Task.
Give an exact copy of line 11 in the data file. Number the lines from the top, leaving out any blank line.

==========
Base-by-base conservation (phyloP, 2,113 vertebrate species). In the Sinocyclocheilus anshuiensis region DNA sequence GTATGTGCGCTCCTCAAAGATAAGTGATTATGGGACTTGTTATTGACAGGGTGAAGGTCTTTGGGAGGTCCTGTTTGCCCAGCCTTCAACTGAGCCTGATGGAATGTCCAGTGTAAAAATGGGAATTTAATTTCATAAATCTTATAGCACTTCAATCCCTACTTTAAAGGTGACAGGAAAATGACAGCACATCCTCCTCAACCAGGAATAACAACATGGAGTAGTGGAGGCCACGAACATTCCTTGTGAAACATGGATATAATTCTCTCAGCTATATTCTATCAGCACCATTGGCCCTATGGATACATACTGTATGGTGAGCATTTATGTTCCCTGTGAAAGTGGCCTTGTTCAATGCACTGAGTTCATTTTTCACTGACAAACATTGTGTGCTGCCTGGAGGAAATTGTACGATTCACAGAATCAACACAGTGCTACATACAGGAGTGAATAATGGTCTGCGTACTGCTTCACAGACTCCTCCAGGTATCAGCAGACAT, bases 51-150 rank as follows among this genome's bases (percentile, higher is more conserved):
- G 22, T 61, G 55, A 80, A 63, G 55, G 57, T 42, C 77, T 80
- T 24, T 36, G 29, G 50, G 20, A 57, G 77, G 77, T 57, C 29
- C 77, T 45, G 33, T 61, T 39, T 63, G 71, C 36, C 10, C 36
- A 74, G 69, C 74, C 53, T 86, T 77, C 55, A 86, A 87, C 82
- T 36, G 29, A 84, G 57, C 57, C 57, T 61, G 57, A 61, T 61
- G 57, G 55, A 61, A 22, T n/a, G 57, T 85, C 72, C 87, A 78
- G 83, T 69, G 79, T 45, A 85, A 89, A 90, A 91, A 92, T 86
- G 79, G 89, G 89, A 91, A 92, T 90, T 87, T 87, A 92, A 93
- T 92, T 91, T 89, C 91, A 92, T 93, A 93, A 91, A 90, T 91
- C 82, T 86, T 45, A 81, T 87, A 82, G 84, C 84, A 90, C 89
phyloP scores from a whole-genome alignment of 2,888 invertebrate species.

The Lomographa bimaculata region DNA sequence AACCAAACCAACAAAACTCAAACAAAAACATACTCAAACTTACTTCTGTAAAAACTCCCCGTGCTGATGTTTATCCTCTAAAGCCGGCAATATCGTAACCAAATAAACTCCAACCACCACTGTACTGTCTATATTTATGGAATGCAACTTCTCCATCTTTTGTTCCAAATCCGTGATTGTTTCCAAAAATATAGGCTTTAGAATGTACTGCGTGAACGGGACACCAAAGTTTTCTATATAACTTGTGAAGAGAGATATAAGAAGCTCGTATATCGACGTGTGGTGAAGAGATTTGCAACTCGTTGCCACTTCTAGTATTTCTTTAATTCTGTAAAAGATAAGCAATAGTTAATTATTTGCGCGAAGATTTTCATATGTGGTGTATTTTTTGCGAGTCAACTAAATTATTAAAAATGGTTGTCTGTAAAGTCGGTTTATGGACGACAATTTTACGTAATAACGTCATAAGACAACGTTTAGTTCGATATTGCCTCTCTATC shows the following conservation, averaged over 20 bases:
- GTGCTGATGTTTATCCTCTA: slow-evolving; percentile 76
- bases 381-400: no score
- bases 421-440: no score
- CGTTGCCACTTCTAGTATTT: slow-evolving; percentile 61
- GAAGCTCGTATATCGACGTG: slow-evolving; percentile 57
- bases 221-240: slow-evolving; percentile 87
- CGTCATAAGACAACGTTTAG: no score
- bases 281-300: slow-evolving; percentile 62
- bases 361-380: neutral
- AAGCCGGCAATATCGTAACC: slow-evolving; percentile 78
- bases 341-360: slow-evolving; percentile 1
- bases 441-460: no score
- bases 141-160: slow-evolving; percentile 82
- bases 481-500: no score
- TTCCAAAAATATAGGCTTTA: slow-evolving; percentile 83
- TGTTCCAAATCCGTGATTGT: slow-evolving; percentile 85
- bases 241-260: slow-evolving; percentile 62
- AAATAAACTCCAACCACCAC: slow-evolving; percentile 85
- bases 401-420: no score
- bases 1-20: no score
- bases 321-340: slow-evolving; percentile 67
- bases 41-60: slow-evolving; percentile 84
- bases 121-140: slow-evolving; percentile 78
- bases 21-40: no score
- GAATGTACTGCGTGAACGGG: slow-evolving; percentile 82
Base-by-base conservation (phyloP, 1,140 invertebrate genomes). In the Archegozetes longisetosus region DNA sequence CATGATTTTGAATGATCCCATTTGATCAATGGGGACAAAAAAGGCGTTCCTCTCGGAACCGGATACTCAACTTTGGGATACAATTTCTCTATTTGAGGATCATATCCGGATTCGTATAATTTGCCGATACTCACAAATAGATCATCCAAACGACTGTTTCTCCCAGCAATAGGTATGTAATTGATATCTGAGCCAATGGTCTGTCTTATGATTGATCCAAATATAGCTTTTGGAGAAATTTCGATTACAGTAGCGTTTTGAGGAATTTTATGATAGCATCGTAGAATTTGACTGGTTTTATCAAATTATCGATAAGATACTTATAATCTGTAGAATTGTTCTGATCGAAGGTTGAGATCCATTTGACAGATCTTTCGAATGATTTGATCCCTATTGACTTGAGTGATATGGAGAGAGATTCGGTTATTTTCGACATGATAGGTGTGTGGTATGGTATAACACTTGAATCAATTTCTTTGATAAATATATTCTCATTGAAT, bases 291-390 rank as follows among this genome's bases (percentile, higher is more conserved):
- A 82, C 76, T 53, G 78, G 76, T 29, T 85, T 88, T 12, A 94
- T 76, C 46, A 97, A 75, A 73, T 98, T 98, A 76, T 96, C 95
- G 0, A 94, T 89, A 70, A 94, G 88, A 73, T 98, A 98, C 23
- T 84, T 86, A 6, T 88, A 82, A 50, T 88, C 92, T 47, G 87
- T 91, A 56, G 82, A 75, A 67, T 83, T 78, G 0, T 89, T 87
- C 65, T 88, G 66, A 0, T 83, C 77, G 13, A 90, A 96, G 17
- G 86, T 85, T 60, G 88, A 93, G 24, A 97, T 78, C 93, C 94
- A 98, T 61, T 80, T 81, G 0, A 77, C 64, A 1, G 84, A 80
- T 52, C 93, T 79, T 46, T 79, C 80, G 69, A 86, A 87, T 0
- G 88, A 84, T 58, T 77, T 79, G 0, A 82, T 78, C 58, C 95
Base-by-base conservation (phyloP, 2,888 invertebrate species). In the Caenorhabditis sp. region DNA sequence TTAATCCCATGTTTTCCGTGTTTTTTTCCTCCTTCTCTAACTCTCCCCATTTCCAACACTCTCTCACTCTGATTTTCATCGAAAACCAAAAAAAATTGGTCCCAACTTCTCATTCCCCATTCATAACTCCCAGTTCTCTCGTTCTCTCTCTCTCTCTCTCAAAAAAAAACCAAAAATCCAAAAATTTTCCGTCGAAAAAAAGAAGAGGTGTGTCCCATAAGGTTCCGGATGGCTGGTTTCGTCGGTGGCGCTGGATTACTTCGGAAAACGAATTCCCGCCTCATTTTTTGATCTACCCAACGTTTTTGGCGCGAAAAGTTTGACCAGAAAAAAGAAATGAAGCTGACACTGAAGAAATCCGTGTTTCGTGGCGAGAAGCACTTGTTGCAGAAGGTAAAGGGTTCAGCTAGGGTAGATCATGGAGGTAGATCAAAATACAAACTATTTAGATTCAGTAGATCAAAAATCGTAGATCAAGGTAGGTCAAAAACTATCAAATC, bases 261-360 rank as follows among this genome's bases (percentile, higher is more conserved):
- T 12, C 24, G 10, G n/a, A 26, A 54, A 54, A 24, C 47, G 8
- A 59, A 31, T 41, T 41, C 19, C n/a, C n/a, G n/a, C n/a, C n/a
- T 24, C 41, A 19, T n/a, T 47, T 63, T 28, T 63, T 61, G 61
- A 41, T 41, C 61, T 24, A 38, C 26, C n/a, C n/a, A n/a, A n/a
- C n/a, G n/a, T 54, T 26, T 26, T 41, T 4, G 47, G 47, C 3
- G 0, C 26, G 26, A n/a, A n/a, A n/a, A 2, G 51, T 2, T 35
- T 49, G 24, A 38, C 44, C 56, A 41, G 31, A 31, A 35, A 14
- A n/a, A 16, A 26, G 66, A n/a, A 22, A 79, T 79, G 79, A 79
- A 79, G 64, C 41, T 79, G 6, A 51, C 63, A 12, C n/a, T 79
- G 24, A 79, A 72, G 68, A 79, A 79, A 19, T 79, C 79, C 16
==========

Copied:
- C 82, T 86, T 45, A 81, T 87, A 82, G 84, C 84, A 90, C 89